This blog post reviews Igalia’s activity around the Web Platform, focusing on the second semester of 2018.
During 2018 we have continued discussions to implement MathML in Chromium with Google and people interested in math layout. The project was finally launched early this year and we have encouraging progress. Stay tuned for more details!
BigInt support in SpiderMonkey and JSC. For the
latter, you can watch this
video demonstrating the current support. Currently, these
two support are under a preference flag but we hope to make it enable by default
after we are done polishing the implementations. We also added support for BigInt to several Node.js APIs (e.g.
At TC39, we maintained or developed many proposals (BigInt, class fields, private methods, decorators, …) and led the ECMAScript Internationalization effort. Additionally, at the WebAssembly Working Group we edited the WebAssembly JS and Web API and early version of WebAssembly/ES Module integration specifications.
Last but not least, we contributed various conformance tests to test262 and Web Platform Tests to ensure interoperability between the various features mentioned above (BigInt, Class fields, Private methods…). In Node.js, we worked on the new Web Platform Tests driver with update automation and continued porting and fixing more Web Platform Tests in Node.js core.
Igalia has continued its involvement at the W3C. We have achieved the following:
- The ARIA Working Group Charter has been renewed
- AccName 1.1, Graphics ARIA 1.0 and Graphics AAM 1.0 became recommendations.
- A new version of the 1.2 suite (ARIA, Core-AAM, AccName and the Authoring Practices) is available. In particular, we published a first working draft for ARIA 1.2 which will focus on role parity with HTML 5 elements. A working draft for Core-AAM 1.2 is also available.
We are also collaborating with Google to implement ATK support in Chromium. This work will make it possible for users of the Orca screen reader to use Chrome/Chromium as their browser. During H2 we began implementing the foundational accessibility support. During H1 2019 we will continue this work. It is our hope that sufficient progress will be made during H2 2019 for users to begin using Chrome with Orca.
Web Platform Predictability
On Web Platform Predictability, we’ve continued our collaboration with AMP to do bug fixes and implement new features in WebKit. You can read a review of the work done in 2018 on the AMP blog post.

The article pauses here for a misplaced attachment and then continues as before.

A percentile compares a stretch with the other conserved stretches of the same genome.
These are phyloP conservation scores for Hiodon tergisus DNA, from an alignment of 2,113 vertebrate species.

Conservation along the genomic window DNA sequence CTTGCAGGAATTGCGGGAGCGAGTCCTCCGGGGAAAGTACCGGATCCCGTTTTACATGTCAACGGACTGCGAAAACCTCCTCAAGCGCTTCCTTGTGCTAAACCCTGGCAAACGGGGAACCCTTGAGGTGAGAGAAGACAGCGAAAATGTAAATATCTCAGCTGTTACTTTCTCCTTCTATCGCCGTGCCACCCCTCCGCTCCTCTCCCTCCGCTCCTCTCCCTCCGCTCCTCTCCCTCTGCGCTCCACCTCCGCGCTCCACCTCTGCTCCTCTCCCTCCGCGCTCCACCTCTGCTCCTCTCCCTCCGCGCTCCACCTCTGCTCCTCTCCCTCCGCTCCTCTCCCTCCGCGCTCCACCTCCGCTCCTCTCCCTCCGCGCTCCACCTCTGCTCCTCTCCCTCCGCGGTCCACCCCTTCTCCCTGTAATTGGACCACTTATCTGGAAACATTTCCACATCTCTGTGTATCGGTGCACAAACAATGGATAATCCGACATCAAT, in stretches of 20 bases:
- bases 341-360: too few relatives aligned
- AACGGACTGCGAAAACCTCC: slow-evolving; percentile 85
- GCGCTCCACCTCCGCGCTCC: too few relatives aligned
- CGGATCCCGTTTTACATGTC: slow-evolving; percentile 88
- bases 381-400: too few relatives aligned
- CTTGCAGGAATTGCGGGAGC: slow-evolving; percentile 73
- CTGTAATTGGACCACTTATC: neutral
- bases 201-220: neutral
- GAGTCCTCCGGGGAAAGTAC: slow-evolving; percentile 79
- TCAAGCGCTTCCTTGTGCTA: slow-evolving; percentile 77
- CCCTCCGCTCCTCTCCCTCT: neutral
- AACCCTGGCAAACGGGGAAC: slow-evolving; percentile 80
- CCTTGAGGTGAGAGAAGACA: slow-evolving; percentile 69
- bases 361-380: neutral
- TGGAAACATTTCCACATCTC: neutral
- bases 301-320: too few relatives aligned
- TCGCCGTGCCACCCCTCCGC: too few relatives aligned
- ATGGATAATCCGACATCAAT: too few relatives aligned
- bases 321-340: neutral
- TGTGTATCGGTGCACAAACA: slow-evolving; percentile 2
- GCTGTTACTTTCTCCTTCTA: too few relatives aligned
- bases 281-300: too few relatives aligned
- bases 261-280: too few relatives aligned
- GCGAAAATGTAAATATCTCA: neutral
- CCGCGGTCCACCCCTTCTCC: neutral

We have worked on a lot of interoperability issues related to editing and selection thanks to financial support from Bloomberg. For example when deleting the last cell of a table some browsers keep an empty table while others delete the whole table. The latter can be problematic, for example if users press backspace continuously to delete a long line, they can accidentally end up deleting the whole table. This was fixed in Chromium and WebKit.
Another issue is that style is lost when transforming some text into list items. When running execCommand() with insertOrderedList/insertUnorderedList on some styled paragraph, the new list item loses the original text’s style. This behavior is not interoperable and we have proposed a fix so that Firefox, Edge, Safari and Chrome behave the same for this operation. We landed a patch for Chromium. After discussion with Apple, it was decided not to implement this change in Safari as it would break some iOS rich text editor apps, mismatching the required platform behavior.
We have also been working on CSS Grid interoperability. We imported Web Platform Tests into WebKit (cf bugs 191515 and 191369 and at the same time completing the missing features and bug fixes so that browsers using WebKit are interoperable, passing 100% of the Grid test suite. For details, see 191358, 189582, 189698, 191881, 191938, 170175, 191473 and 191963. Last but not least, we are exporting more than 100 internal browser tests to the Web Platform test suite.